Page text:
While The Container Store looks great on paper, something's up with its execution. TCS has just 70 stores and expects to grow square-footage by 12% annually until it reaches its 300 store goal. However, the company's earnings reports look more like a company that's reached maturity. Management believes that it's good at finding locations for new stores and that new store growth will be its modus operandi. However, I believe such an approach is fraught with risks.

The company needs to get its existing-stores back onto a growth path in order to fund new-store startup costs. Existing ("Comp") store growth, while negative, is worse upon closer inspection. TCS needs to 1) improve customer traffic especially new customers, 2) convert the traffic into higher average ticket prices* and 3) retain existing customers. (*Average ticket prices = total revenues/total transactions). The chart below shows The Container Store's historical comp-store downtrend.

In the table below, you can see the latest Net sales attribution for the latest year (i.e., "fiscal 2014"). Comparable-store sales declined nearly $4mm, however this included about $4mm in online sales.  So in actuality, the bricks & mortar comp-sales decline was $8mm! A better metric is customer traffic, which the company gives in conference calls.  Using this metric, customer traffic declined four consecutive quarters. (In all fairness, 4Q'15's decline was related to bad weather.)

Highly Leveraged Balance Sheet
The 2007 LBO loaded The Container Store with debt, which will be difficult to pay-down given the business model's dependence on the (little) free cash flow to be used towards new stores and key initiatives (e.g., POP!). The Container Store's revolving credit facility and term loan are rated B2/B (Moody's/S&P) and are secured by all assets of the company. Normally high debt reduces a company's cost of capital, since a higher proportion of capital costs would be attributed to debt (which is cheaper than equity).  However, at a certain point (intersect on chart), increasing levels of debt ("New Capital" on chart) increase the total Marginal cost of capital.  At that time, TCS' share price will be more correlated with its credit risk as per the Merton model.

Growth Initiatives:
According to a Seeking Alpha transcript of the last earnings call, management will focus in three areas: 1) TCS Closets, 2) Contained Home, and 3) POP!  The company is placing most of its resources into TCS Closets which is a high-end offering, and which will include customer-financing as the average ticket is $10,000. Contained Home is an in-home design service (average ticket: $2,000). POP! is the company's customer frequency and reward program. I believe these initiatives are a smart strategy given they take full advantage of TCS' affluent/busy customer-demographic and leverage the company's highly-trained employees. However, the programs will likely take a year before boosting comp-sales and profitability.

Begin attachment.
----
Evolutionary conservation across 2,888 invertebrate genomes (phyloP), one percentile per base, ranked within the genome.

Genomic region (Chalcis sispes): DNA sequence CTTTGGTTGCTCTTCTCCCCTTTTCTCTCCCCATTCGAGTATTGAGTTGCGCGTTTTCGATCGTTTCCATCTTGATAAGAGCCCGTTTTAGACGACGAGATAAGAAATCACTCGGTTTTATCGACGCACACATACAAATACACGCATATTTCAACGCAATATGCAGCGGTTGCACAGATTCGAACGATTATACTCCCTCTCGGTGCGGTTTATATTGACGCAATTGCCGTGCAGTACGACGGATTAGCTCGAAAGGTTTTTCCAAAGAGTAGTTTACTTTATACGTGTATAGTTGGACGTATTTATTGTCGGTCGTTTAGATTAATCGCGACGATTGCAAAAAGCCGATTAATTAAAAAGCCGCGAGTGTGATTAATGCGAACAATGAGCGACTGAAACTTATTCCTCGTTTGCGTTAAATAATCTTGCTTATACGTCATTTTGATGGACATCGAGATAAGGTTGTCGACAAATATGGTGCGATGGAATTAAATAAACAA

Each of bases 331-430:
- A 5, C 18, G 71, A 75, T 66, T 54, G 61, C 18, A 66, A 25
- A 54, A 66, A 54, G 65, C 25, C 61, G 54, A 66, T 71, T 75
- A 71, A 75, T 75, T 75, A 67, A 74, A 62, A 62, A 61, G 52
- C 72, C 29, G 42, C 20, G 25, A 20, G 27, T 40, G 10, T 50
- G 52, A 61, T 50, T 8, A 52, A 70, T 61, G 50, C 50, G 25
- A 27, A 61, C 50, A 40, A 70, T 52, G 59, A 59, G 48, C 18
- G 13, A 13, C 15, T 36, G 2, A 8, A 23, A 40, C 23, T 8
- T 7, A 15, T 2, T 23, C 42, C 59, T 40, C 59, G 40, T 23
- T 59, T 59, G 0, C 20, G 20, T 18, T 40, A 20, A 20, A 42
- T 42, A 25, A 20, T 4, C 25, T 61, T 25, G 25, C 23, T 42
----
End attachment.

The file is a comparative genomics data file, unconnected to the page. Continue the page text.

Discounted Cash Flow (DCF) model assumptions:
The Container Store's wish list is for long-term Gross Margin above 60% (FY'15: 58.6%) and SG&A at 45% (FY'15: 47.7%). The SG&A percentage excludes another 1.1% pre-opening costs (see table below) which I believe should be included in SG&A. (For comparison, this compares with the industry average of approximately 22-25%.)

Together this could yield a 4% increase in EBIT margins in a best-case scenario. My 3-Stage DCF model also considers a best-case scenario of positive and rapidly growing Free-Cash-Flow (FCF) as well as a Weighted Average Cost of Capital (WACC) of 10%.  I calculated FCF by using the midpoint number between Adjusted EBITDA and operating cash flow.  (I usually use operating cash flow which is lower and less subject to manipulation.)

DCF model results:
After inputting the above best-case assumptions as well as a 3% terminal growth rate and net-debt of $310mm, the result was a share-price estimate of $10.42. There is also the probability the company may have a secondary equity offering of, for example, 5 million shares, which could reduce the forecast value by $1/share. The matrix below shows results after lowering assumptions for Growth and the Discount Rate ("WACC"). They are all trading substantially below the company's current share price of ~ $17-18.

 Peer Valuation comparison:
Other measures of value tell a similar story. Price/Book value (~ 4x) and Price/Earnings (~ 52x forward) are not worth mentioning given its leveraged balance sheet and near-term earnings suppression.  The more useful metric is Enterprise Value("EV")/EBITDA. This metric values the company at a 30%-50% premium to the Median, depending on the time-period utilized. There are a few companies (e.g., Tuesday Morning) with high EV/EBITDA multiples but their earnings growth is supportive of the higher multiples.

Source: Data provided by Bloomberg LLC

So what's an investor to do?
My goal wasn't to berate The Container Store, but to show how great companies don't always make good investments. While I admire the company's culture and mission, it is in the midst of a risky transformation which will take a year to gain traction. I am hoping to be a buyer but not until comp-sales reinvigorate to the mid-single-digits.

Full Disclosure: The writer does not own shares of TCS as of July 6, 2015.

Helios and Matheson: I’ve seen this movie before, and it ends badly !

Summary:   My career as a penny-stock equity analyst gives a unique perspective to the issuer  HMNY is insolvent and the likeli...